The Point: The Traffic Relief Plan identifies more than $30 billion in transportation improvements across Riverside County for Riverside County residents

Read the Plan

We’ve listened! The Riverside County Transportation Commission approved the Traffic Relief Plan (TRP or Plan) on April 10, 2024, to help provide Riverside County residents with a reliable, safer, more efficient transportation system that will accommodate the County’s growing population and economy.

The TRP is an aspirational plan that identifies an ambitious set of priority transportation projects and services based on input from thousands of residents throughout the County. As such, the Plan is meant to identify transportation projects that will help reduce traffic and offer mobility options to help Riverside County residents get to where they need to go.

0424 TRP Book w Shadow

“The Traffic Relief Plan is a guide for improving our transportation system. If we can clear up bottlenecks for better flowing freeways and provide greater mobility options, our residents will spend less time in traffic congestion and more time living life,” said RCTC Chair Lloyd White and Beaumont City Council Member. “By coming together to approve this plan, the Commission is working to ensure Riverside County remains a place of opportunity and not a region known for traffic.”

The Plan features more than $30 billion in transportation improvements across seven transportation categories, including:

0923 Traffic Relief Plan Safe Streets Roads Icon

Safe Streets and Roads – Example projects include: keeping roads in good condition; sidewalks and pedestrian safety infrastructure; protected bicycle lanes; roadway improvements in high-accident areas; bus shelters; bridge repairs; improvements to railroad crossings; improvements to provide accessibility for persons with disabilities.

0923 Traffic Relief Plan Highways Icon

Highways – Example projects include: improving traffic flow on State Routes 60, 91, 111 and Interstates 10, 15, and 215 by constructing new lanes, improving highway interchanges (on- and off-ramps and bridges) and public transportation facilities, expanding Freeway Service Patrol roadside assistance, and utilizing innovative technologies.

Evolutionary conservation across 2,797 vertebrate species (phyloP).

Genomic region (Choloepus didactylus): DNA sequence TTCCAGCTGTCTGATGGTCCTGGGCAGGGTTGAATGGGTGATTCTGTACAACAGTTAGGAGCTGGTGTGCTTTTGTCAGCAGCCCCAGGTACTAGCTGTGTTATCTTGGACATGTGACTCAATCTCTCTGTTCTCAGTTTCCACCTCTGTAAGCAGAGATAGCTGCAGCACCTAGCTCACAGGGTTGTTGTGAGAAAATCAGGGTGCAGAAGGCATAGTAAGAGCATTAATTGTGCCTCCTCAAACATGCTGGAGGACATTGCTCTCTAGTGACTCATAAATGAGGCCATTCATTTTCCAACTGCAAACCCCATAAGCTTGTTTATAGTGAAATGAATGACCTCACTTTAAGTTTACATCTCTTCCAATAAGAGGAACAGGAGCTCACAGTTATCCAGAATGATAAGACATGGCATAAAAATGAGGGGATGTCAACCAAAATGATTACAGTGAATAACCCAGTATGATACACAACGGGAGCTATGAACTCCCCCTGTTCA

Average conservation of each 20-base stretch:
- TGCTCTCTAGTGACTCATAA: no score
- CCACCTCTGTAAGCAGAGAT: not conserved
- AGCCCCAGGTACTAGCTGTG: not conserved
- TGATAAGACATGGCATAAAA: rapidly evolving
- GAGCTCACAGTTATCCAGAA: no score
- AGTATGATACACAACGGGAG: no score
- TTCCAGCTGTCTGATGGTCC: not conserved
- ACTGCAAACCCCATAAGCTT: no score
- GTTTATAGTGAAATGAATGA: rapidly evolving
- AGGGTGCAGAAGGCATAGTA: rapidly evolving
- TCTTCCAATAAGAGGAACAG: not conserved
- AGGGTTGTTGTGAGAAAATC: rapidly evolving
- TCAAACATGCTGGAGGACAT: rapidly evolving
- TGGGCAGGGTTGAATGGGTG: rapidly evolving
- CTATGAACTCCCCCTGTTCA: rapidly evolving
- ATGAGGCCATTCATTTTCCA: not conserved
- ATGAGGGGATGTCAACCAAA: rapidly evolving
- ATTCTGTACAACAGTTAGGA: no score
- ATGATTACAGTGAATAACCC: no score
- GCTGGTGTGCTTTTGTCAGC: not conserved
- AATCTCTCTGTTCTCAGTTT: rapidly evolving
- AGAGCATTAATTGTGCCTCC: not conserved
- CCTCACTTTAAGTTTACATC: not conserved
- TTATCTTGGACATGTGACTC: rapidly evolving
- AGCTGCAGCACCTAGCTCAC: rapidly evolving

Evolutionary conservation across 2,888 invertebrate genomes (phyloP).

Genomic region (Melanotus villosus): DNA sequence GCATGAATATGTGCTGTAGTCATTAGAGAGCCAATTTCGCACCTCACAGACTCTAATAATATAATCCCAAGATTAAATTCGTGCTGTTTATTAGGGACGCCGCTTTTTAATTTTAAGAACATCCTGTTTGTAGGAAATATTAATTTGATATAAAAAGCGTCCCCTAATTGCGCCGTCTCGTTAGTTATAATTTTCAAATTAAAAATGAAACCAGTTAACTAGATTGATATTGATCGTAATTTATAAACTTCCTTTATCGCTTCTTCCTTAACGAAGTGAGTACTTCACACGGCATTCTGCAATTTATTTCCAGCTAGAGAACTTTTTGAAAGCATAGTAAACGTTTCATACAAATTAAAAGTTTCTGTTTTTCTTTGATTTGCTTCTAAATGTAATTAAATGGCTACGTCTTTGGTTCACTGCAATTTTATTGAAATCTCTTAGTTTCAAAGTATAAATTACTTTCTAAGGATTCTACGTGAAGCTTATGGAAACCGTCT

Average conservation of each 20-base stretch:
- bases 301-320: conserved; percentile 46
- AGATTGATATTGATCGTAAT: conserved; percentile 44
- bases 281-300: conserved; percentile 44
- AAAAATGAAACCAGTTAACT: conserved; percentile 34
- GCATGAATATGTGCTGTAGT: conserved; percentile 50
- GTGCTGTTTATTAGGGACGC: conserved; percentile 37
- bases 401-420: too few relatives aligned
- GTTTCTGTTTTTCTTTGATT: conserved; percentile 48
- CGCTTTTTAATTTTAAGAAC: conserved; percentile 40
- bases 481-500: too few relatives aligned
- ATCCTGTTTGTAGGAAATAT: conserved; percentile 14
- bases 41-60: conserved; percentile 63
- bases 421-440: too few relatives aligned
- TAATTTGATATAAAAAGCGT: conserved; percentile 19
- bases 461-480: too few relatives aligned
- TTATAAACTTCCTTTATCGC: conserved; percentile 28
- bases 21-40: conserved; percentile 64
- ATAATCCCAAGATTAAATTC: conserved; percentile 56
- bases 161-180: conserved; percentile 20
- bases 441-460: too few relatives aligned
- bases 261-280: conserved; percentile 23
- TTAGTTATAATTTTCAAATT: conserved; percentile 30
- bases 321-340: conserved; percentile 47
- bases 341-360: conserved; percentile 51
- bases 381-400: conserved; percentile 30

0923 Traffic Relief Plan Public Transportation Icon

Public Transportation – Example projects include: increasing frequency and safety of passenger trains and buses; building new tracks, parking, and stations; extending rail service from Perris to Hemet and San Jacinto; exploring mass transit options on the I-15 corridor; extending rail service to the Coachella Valley and San Gorgonio Pass (Banning/Beaumont/Calimesa/Cabazon area) from Los Angeles and Orange counties; and improving connections between home, school, and employment centers.

0923 Traffic Relief Plan New Regional Connectors Icon

Regional Connections – Example projects include: constructing multi-modal transportation corridors that connect parts of Riverside County, relieving congestion on existing highways and local roads, improving safety such as realigning State Route 79 as a County road; creating a bypass to I-10 between Banning and Coachella Valley; improving Van Buren Boulevard; and providing a new Elsinore-Ethanac Expressway.

0923 Traffic Relief Plan Active Transportation Icon

Active Transportation – Example projects include: improving safety and expanding access to pedestrian and bicycle facilities such as sidewalks and bicycle lanes, in addition to improving and expanding recreational trails and access to open spaces and natural areas.

0923 Traffic Relief Plan Environment Icon

Environmental Mitigation – To achieve balanced growth of the region, to ensure transportation projects can move forward, withstand natural hazards, and provide for a high quality of living for current and future generations of Riverside County residents, the TRP makes meaningful commitments to environmental stewardship.

0923 Traffic Relief Plan Flood Dust Control Icon

Flood Control and Blowsand – Example projects include: reinforcing roadways and infrastructure against natural hazards in the Coachella Valley such as on Indian Canyon, Gene Autry Trail, and Dillon Road.

Residents are encouraged to read the Plan at

Later this summer, Commissioners representing every city in the County and all five members from the County Board of Supervisors will decide what steps can be taken to fund projects in the TRP.